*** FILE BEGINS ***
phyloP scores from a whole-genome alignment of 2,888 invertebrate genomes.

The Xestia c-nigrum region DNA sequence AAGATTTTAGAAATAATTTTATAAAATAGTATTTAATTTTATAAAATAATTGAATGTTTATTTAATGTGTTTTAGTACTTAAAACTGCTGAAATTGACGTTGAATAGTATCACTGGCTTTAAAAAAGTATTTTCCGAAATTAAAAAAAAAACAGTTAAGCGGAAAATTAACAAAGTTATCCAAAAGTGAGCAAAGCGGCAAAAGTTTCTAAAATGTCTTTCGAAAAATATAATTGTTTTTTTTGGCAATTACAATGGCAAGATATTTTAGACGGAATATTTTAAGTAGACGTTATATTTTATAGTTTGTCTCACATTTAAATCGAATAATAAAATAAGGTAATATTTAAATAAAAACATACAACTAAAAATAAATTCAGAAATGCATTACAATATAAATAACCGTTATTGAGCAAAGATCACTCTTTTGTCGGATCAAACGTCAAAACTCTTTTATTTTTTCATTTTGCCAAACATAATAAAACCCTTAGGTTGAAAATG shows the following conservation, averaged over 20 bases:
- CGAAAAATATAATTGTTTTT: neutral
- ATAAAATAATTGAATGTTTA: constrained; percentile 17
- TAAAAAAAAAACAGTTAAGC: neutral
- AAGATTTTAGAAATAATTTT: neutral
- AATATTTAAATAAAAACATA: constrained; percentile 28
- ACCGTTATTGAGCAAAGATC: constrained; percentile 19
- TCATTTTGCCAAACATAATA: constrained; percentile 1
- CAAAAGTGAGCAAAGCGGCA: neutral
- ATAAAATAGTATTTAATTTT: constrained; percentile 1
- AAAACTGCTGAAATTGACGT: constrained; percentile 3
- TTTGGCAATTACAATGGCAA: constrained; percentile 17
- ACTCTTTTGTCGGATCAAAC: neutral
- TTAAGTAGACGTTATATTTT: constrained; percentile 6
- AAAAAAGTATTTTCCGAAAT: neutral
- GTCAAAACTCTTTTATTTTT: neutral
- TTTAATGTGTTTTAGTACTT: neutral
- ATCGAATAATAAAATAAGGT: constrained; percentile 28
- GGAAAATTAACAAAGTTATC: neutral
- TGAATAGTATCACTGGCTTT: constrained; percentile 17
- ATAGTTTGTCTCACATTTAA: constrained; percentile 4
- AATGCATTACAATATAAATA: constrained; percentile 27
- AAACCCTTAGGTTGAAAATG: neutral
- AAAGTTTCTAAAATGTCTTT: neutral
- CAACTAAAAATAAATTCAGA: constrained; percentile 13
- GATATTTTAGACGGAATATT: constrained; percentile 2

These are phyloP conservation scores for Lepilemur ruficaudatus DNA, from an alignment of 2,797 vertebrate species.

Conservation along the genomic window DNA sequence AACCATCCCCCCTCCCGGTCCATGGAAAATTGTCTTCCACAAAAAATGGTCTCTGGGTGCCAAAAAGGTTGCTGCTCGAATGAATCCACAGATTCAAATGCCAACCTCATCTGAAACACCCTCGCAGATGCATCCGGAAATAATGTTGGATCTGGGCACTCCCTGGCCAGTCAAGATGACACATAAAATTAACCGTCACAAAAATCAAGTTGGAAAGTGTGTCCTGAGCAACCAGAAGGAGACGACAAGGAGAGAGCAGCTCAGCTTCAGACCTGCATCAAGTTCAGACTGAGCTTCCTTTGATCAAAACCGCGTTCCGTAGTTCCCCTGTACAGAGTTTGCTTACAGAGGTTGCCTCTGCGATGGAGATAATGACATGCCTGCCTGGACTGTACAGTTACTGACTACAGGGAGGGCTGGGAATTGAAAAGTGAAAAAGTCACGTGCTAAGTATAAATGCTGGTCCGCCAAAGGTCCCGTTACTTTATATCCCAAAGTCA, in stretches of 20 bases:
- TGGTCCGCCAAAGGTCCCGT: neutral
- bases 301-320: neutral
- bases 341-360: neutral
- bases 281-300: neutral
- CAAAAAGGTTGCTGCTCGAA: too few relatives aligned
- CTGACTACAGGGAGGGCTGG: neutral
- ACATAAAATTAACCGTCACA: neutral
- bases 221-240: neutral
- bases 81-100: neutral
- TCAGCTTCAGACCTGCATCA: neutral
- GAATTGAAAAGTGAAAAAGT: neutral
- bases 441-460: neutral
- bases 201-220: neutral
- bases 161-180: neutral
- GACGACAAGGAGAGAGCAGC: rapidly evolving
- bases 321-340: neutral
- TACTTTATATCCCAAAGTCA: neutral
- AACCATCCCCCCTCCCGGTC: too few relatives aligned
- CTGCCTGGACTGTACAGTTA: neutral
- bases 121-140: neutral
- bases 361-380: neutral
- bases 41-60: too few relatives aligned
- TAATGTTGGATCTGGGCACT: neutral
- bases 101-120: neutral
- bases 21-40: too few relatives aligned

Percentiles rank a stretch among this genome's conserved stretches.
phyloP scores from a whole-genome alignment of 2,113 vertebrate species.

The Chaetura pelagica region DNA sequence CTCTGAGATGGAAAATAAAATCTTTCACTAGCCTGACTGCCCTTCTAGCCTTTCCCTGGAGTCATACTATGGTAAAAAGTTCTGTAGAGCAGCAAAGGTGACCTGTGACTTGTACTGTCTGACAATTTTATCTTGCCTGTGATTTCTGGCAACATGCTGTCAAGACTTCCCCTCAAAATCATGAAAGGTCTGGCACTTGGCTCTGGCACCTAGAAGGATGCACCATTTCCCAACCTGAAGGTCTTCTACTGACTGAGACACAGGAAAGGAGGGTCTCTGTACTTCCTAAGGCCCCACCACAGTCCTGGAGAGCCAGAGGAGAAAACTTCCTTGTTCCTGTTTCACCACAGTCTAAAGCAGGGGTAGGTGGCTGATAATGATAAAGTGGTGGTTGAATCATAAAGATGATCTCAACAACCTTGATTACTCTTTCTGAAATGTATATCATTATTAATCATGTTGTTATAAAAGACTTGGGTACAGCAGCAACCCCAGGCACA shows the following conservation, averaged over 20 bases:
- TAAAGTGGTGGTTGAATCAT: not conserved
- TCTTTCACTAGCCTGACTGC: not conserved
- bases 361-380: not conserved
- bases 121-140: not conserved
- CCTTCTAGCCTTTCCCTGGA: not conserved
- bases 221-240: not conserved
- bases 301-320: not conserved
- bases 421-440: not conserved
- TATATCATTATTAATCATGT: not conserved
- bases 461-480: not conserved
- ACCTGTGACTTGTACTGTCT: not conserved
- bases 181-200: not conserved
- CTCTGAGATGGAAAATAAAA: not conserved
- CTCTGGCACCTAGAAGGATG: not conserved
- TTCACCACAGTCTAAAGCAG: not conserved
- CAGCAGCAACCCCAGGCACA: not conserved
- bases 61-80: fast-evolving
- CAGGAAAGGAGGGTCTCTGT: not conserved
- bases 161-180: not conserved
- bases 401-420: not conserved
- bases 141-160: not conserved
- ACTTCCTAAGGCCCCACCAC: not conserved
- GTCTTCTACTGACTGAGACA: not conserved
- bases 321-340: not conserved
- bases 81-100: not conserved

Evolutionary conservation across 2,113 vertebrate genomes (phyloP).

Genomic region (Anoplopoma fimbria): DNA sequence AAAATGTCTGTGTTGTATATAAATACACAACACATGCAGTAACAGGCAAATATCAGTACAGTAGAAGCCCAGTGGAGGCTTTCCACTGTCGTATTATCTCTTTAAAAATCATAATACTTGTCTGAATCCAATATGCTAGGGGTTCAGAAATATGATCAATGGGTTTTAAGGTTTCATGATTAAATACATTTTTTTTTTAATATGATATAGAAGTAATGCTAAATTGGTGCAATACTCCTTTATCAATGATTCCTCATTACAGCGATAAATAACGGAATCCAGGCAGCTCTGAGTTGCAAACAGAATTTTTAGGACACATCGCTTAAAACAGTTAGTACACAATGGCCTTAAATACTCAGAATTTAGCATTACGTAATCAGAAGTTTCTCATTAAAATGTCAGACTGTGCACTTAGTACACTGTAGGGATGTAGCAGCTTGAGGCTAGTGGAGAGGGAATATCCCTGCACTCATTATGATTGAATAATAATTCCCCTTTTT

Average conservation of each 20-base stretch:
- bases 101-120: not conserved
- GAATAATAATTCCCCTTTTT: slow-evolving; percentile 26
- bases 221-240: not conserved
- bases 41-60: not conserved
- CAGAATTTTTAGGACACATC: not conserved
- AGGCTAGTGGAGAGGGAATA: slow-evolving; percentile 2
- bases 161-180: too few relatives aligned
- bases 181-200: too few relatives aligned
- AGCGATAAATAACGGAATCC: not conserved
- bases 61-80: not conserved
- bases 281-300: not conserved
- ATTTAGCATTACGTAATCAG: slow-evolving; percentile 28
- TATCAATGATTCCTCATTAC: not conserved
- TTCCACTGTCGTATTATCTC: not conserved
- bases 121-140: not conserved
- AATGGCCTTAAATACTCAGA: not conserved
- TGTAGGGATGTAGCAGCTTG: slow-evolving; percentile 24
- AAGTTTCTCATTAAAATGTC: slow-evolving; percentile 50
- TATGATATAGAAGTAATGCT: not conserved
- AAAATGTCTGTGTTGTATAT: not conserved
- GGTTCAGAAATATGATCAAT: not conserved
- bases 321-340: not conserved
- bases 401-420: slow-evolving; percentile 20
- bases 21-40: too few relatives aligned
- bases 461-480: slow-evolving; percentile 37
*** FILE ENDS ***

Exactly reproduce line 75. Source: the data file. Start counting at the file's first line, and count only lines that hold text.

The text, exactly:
- CAGGAAAGGAGGGTCTCTGT: not conserved